UCL management are already panicking; by the time the rent strike has expanded, university managers all over the country will collectively break out in nervous sweats. These university bosses are using the relatively easy target of student rents in order to increase their revenue, whilst passing the burden onto students. The strike is important not only because it damages the university’s reputation, but also because it undermines the whole new neoliberal financial structure of universities, which relies on exploiting students. If UCL management can’t crush this campaign, then this will tell other students at UCL, and university halls residents all over the country, that this strategy works.
We’re at a crucial point in the campaign; by the time this article is published, the campaign will have met for a second time with senior management at the university and, well, if you’ve made it this far it probably means UCL still isn’t listening to its students. This campaign can be won, and it can be a turning point for both the student and housing movements across the UK, as radical action forces changes to happen. We could see these tactics replicated in universities nationwide during what could be the most exciting mobilisation of students since 2010.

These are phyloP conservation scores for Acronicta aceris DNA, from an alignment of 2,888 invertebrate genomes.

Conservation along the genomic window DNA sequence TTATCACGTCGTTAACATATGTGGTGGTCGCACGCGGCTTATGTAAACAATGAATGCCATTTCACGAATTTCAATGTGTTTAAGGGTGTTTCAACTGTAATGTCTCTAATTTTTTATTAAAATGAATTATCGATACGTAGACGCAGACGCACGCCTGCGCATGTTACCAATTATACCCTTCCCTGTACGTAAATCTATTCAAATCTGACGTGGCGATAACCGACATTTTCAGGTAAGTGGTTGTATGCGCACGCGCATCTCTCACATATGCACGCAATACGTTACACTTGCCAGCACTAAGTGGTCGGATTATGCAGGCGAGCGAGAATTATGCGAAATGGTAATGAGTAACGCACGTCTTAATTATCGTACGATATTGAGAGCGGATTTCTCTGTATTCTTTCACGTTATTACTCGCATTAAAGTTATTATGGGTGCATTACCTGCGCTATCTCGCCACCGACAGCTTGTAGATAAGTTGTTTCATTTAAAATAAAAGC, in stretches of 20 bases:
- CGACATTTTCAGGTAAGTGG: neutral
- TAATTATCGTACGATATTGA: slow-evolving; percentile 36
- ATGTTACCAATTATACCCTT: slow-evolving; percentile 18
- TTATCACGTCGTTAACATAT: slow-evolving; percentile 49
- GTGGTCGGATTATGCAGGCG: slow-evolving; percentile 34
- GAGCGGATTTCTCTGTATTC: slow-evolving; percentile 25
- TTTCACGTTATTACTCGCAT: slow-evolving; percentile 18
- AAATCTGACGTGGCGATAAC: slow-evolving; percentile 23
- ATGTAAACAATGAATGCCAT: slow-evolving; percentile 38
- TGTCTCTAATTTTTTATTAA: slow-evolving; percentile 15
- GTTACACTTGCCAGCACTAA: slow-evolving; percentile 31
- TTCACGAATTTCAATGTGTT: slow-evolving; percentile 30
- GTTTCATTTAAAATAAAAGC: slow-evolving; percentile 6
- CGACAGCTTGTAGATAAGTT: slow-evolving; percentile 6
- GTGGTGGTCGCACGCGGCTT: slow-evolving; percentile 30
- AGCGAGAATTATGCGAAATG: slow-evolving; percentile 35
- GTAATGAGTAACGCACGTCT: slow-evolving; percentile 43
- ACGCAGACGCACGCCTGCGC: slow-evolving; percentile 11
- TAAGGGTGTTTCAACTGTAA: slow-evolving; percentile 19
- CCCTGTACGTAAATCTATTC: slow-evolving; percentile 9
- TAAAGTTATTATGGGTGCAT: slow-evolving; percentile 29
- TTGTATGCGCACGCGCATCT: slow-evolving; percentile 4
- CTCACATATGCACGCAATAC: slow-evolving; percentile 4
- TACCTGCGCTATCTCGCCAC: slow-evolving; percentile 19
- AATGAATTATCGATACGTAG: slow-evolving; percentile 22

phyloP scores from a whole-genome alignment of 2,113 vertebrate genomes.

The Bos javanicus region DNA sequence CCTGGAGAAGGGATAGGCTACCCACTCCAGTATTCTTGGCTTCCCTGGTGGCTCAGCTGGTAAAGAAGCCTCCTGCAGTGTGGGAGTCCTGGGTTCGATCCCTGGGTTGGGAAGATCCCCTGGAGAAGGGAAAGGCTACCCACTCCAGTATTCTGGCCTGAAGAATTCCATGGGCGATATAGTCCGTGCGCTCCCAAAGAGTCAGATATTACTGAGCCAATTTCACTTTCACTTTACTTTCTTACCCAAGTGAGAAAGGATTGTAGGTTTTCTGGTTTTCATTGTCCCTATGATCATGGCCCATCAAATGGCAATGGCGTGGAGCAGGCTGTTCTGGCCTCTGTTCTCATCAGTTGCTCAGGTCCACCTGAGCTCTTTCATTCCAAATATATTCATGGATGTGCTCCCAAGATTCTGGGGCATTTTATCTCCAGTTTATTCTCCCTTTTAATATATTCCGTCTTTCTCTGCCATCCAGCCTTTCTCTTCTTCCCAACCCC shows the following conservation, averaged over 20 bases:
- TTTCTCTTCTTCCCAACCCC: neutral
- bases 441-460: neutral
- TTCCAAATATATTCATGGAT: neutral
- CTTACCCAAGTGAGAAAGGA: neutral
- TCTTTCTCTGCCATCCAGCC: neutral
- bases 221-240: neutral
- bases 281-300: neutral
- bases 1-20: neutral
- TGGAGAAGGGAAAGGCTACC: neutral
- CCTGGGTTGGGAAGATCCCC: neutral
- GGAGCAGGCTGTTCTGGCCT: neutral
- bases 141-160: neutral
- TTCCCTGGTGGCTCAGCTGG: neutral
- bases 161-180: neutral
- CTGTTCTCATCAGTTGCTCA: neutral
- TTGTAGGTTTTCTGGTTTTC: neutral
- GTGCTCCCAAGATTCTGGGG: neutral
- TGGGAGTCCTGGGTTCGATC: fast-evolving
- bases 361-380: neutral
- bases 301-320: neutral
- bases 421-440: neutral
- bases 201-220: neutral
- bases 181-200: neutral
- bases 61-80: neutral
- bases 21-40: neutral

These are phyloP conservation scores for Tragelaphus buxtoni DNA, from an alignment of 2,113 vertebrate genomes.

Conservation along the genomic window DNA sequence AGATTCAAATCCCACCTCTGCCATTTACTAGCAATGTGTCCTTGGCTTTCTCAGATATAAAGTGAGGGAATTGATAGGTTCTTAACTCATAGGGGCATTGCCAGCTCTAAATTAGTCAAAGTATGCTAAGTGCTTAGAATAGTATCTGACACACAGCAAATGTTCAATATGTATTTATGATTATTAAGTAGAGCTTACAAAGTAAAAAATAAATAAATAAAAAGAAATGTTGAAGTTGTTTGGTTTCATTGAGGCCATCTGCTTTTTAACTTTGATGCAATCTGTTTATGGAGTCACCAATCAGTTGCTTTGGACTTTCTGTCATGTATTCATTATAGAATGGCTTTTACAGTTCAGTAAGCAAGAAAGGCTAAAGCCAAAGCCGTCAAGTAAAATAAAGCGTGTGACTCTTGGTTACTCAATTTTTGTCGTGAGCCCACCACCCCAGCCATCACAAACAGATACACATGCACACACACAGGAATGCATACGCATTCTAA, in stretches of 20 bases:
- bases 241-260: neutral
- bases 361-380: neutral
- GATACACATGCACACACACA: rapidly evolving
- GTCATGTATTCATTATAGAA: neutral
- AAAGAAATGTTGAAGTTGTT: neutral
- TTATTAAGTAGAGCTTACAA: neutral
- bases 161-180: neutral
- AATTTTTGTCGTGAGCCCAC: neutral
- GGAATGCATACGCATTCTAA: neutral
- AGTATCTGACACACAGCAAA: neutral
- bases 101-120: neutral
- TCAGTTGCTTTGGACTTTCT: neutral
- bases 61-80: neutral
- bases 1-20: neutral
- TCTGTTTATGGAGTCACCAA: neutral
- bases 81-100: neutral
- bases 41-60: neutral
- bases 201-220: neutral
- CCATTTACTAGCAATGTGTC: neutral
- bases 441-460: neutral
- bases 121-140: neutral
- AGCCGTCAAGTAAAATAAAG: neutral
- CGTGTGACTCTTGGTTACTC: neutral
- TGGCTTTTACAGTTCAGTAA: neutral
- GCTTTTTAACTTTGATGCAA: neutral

In a wider context, the treatment of tenants at UCL is just the tip of the iceberg; as a result the campaign has received support from the Radical Housing Network and its constituent groups from across London, such as Focus E15, the Lambeth Housing Activists, and Sweets Way Resists. There is a clear perception that what is screwing students in universities is aggressively replicated in the private sector: radical collective action is the only solution, and everyone must work together to support this strike, to expand the strike and to take back control. The current situation is pretty dire for young people: we need to learn how to take appropriate steps to protect our rights against dodgy profiteering landlords, or in this case, UCL estates. Ultimately, universities must be accountable to their students, and so when decisions are made without taking student welfare into account, students must take action to protect themselves. Because if they won’t – and if we don’t – who will?
Photo: UCL Cut the Rent/Facebook